Olive oil production in California is expected to drop significantly in the 2022/23 crop year compared with the previous harvest.
According to the Olive Oil Commission of California (OOCC), which represents 90 percent of the Golden state’s production, its members will produce 1.8 million gallons (8.2 million liters) in the current crop year.
Previously, OOCC members combined to produce three million gallons (13.6 million liters) in 2021/22, 1.9 million gallons (8.6 million liters) in 2020/21 and 3.6 million gallons (16.4 million liters) in 2019/20.See Also:Record Number of NYIOOC Awards for American Producers
Although some of the discrepancies in production are down to the natural alternate bearing cycle of the olive tree, producers faced a range of challenges, from high winds damaging trees during blossoming to the state’s unrelenting drought.
Zach Thorp, co-owner of Lot22, which won a Gold and Silver Award at the 2022 NYIOOC World Olive Oil Competition, recently told Olive Oil Times how “the climate is not the same as it was five years ago and we are constantly needing to network with other California growers in order to problem solve an ever-growing issue.”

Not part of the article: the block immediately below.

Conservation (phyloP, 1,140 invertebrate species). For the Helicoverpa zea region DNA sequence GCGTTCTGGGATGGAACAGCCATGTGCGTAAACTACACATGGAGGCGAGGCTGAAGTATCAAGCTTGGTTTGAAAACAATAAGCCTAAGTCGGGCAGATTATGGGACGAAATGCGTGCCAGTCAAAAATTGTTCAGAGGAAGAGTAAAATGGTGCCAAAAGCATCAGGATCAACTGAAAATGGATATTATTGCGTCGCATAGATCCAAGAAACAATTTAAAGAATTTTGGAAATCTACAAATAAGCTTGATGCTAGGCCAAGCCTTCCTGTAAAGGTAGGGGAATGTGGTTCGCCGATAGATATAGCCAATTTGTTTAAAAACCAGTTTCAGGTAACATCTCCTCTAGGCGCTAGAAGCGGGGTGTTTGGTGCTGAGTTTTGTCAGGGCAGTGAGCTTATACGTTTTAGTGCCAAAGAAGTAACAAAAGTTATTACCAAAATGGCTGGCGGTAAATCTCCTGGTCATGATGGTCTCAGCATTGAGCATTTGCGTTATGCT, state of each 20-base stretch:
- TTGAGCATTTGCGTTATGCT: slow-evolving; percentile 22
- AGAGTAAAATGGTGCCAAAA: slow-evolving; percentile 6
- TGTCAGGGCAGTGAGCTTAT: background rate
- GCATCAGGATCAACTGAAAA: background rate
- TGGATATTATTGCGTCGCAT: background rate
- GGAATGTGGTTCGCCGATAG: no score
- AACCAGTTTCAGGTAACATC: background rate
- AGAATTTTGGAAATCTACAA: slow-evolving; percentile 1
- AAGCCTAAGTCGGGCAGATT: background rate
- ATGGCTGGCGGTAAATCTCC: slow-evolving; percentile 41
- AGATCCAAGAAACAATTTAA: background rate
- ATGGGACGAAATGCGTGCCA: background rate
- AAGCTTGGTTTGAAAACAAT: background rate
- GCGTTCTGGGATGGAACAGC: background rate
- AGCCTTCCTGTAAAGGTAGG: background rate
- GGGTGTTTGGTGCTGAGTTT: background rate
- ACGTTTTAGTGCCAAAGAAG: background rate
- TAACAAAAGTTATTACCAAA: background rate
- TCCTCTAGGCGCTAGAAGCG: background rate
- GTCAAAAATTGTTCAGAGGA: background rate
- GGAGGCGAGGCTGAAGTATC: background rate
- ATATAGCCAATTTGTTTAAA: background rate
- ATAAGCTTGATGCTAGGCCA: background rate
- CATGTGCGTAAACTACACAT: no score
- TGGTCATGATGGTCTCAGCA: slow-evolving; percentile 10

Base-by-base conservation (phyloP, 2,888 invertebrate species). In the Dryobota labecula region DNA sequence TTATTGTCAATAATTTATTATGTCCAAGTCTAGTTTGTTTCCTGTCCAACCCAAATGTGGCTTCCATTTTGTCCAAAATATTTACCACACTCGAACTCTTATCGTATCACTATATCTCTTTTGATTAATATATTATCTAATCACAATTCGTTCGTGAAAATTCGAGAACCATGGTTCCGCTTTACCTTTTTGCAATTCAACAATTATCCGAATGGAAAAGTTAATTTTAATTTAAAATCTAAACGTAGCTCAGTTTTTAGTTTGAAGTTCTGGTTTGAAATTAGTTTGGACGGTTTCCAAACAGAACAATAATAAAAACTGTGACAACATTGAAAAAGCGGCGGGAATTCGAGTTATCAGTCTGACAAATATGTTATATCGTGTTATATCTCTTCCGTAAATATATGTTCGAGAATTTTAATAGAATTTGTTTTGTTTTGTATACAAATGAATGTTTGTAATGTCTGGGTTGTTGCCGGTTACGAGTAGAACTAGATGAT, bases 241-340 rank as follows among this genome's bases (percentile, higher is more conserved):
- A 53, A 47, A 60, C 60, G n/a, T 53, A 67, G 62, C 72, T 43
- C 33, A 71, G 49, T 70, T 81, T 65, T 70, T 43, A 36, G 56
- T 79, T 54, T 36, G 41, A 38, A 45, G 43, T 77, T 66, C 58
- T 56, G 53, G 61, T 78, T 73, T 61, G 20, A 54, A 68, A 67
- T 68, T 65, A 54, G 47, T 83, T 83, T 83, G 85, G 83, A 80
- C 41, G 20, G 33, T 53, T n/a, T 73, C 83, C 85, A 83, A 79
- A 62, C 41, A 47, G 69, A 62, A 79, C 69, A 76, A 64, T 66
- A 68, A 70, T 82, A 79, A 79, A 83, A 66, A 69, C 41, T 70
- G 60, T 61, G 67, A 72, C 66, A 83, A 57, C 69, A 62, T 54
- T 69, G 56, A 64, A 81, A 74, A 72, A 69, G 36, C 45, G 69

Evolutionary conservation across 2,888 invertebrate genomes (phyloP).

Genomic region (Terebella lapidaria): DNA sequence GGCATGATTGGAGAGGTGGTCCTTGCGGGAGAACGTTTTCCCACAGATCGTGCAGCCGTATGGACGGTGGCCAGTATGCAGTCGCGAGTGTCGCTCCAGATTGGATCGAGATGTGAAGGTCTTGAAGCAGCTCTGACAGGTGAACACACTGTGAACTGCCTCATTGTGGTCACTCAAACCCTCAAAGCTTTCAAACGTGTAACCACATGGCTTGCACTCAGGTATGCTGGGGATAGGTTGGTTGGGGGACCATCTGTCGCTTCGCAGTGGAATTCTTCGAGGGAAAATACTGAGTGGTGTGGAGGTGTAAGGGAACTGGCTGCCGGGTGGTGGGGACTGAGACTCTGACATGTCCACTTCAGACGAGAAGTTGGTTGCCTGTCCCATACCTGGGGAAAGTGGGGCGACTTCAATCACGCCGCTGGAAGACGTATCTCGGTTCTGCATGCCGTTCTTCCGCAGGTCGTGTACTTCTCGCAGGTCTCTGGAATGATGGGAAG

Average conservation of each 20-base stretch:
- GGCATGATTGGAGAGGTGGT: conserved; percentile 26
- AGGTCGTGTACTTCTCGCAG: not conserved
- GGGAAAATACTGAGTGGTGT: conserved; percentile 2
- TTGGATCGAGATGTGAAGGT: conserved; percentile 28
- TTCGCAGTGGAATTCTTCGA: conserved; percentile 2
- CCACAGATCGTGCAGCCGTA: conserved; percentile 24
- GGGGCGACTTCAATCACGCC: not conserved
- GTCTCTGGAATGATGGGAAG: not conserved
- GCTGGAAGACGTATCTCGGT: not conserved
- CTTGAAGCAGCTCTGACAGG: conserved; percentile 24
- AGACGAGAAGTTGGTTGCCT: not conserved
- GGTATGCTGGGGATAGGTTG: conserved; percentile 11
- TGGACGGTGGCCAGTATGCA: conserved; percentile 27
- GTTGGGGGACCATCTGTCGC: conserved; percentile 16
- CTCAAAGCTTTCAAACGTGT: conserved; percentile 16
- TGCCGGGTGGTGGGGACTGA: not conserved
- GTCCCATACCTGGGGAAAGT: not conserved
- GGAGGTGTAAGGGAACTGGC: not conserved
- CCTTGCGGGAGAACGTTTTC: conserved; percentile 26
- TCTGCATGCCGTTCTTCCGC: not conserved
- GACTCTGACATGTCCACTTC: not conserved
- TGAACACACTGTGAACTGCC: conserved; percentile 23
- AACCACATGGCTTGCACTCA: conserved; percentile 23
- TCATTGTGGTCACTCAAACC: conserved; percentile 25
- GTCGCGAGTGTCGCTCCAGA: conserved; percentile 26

Local authorities in California, which is responsible for virtually all olive oil production in the United States, expect the drought to worsen in 2022.
According to the most recent data from the U.S. Drought Monitor, 97.5 percent of California is currently in a severe drought, with an extreme drought warning covering almost 60 percent of the state.
“We are set in a very specific microclimate in southern California,” Thorp said of his groves located east of Los Angeles. “Currently, with water being a significant issue for California, we are seeing the elements of our microclimate begin to take center stage for sustainable crops like olives in a water-challenged environment.”
The extreme resilience of olive trees to drought and water scarcity is one of the reasons for many olive-related investments and expansion projects worldwide.
Still, prolonged dry conditions over time severely impact rainfed orchards’ productivity, while excessive heat also impacts irrigated groves.
Samantha Dorsey, the president of McEvoy Ranch, which earned one Gold and two Silver Awards at the 2022 NYIOOC, told Olive Oil Times last August that the combination of high winds, prolonged drought and above-average temperatures impacted her previous harvest.
According to the 2022 Olive Oil Times Producers Survey, 36 percent of the 4,235 international participants surveyed said excessive heat affected their harvest in 2021/22. A further 33 percent of respondents said drought had negatively affected their harvest.